Friday, May 18, 2007

POMS For Mental Impairment Claims

I receive many Social Security Disability referrals for claimants with mental impairments. It seems that unless a mental impairment is so severe that the claimant is hospitalized, the attorney is not interested in handling the claim. That should not be the case.

Like physical impairments, a claimant can establish entitlement to benefits by providing evidence that a "Listing" is satisfied. If the criteria of a listing are met, then the claimant is presumptively deemed disabled, and there is no need to consider if the claimant can perform past or any other work. A claimant's condition needs to be pretty severe to meet a listing.

A case that I got approved this week, for a woman in her thirties, at the initial application level, illustrates another way to get benefits approved. When a claimant's mental limitations do not meet or equal a listing, the Social Security Administration (the "SSA") must consider if the claimant has the ability to meet the mental demands of past relevant work. The SSA is supposed to do that by considering whether the claimant can meet the basic mental demands of unskilled work.

According to the SSA's internal operating rules called the "POMS", the mental demands of unskilled work include the ability to: (a) understand, carry out and remember simple instructions; (b) make judgments that are commensurate with the functions of unskilled work, i.e., simple work-related decisions; (c) respond appropriately to supervision, coworkers and work situations; and (d) deal with changes in a routine work setting. A substantial loss of ability to meet ANY of those basic mental demands justifies a finding that the claimant is disabled.

By providing a detailed questionnaire to the claimant's treating mental health provider, I was able to show that the claimant is disabled under the POMS. Since the POMS is supposed to apply at the initial application level, providing evidence to support the POMS is an effective way to get an application approved quickly.

Friday, May 4, 2007

Don’t Be Misled By A Biased Judge

Many of the Administrative Law Judges (“ALJs”) at the Queens Office of Disability and Adjudication Review have reputations for disapproving strong disability claims. Statistics show that a higher percentage of cases from Queens are overturned compared to other hearing offices. The ALJs often go to extraordinary lengths to justify their denials.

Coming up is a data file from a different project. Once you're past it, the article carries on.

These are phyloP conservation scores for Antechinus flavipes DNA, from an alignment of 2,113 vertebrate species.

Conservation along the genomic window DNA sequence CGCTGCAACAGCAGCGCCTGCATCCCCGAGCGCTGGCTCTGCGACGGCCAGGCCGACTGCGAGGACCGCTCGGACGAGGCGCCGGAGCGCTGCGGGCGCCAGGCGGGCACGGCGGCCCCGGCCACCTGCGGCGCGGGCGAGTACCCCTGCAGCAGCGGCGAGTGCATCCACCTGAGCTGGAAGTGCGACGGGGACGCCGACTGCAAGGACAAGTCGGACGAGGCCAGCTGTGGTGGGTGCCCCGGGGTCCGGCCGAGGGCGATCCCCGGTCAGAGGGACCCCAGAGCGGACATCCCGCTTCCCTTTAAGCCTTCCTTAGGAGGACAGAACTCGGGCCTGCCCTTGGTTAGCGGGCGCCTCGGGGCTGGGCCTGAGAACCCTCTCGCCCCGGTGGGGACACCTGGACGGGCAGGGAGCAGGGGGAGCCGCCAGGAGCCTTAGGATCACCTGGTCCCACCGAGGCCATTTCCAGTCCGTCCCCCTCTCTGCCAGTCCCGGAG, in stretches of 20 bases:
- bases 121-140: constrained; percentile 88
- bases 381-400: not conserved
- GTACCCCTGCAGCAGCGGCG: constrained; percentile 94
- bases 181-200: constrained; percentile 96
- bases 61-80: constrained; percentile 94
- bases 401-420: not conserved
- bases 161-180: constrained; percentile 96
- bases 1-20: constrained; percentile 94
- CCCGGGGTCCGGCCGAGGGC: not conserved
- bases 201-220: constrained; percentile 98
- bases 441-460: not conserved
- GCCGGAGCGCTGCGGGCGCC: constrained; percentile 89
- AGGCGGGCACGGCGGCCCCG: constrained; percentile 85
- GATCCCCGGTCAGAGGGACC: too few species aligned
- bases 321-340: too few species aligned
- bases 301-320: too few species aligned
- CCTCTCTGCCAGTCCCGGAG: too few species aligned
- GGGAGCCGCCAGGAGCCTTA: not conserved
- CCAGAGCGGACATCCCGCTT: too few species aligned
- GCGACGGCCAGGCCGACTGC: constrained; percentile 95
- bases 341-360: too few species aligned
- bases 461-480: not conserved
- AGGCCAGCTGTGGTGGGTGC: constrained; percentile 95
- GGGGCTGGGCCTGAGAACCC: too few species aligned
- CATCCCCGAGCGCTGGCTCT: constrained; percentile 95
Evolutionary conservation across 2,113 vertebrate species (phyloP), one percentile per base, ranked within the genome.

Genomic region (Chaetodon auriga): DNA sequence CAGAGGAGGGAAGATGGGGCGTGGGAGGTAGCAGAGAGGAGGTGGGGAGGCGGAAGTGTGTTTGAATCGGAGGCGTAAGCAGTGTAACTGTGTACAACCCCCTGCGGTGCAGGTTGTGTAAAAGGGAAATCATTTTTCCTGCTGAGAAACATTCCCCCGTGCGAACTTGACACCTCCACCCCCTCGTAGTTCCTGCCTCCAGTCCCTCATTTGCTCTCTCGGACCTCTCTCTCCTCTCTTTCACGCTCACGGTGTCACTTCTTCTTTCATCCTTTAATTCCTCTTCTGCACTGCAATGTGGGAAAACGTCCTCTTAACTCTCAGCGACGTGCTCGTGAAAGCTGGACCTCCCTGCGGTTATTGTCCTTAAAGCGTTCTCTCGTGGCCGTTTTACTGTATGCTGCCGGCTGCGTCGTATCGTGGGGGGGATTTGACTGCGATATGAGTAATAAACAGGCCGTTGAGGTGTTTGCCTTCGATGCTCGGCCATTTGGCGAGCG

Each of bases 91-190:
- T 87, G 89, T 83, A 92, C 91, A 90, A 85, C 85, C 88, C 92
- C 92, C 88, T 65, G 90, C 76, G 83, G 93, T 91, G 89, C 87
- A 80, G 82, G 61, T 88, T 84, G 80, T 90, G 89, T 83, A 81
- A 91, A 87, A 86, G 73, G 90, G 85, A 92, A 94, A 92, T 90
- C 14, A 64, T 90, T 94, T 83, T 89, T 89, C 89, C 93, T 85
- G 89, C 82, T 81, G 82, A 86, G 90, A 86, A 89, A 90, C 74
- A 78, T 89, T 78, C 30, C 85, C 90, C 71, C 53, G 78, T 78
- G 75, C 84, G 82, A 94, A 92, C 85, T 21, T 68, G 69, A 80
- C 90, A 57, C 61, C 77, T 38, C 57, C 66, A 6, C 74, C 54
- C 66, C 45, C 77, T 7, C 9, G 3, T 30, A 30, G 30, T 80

Last week a Queens ALJ stated that because a claimant had not been terminated from her job she was not disabled. I explained that the issue is not whether the claimant was employed in name, but rather whether she was capable of engaging in substantial gainful activity. The ALJ obviously knew he was wrong because for decades the courts have ruled that, “The first step
in the sequential process is a decision whether the claimant is engaged in ‘substantial gainful activity.’” Furthermore, the ALJ knows that the regulations state that, “At the first step, we consider your work activity, if any. If you are doing substantial gainful activity, we will find that you are not disabled.” In other words, in order to avoid approving the claimant’s application, the ALJ was intentionally misapplying the most basic issue at any Social Security Disability hearing.

A claimant unfamiliar with Social Security law would not have thought to question the ALJ’s assertion that because the claimant was not terminated from her job she was not entitled to disability benefits. Neither claimants nor their representatives should blindly accept an ALJ’s opinion of the law. In a situation such as this, I immediately request a copy of the hearing tape and submit a post-hearing memorandum explaining the correct recitation of the law.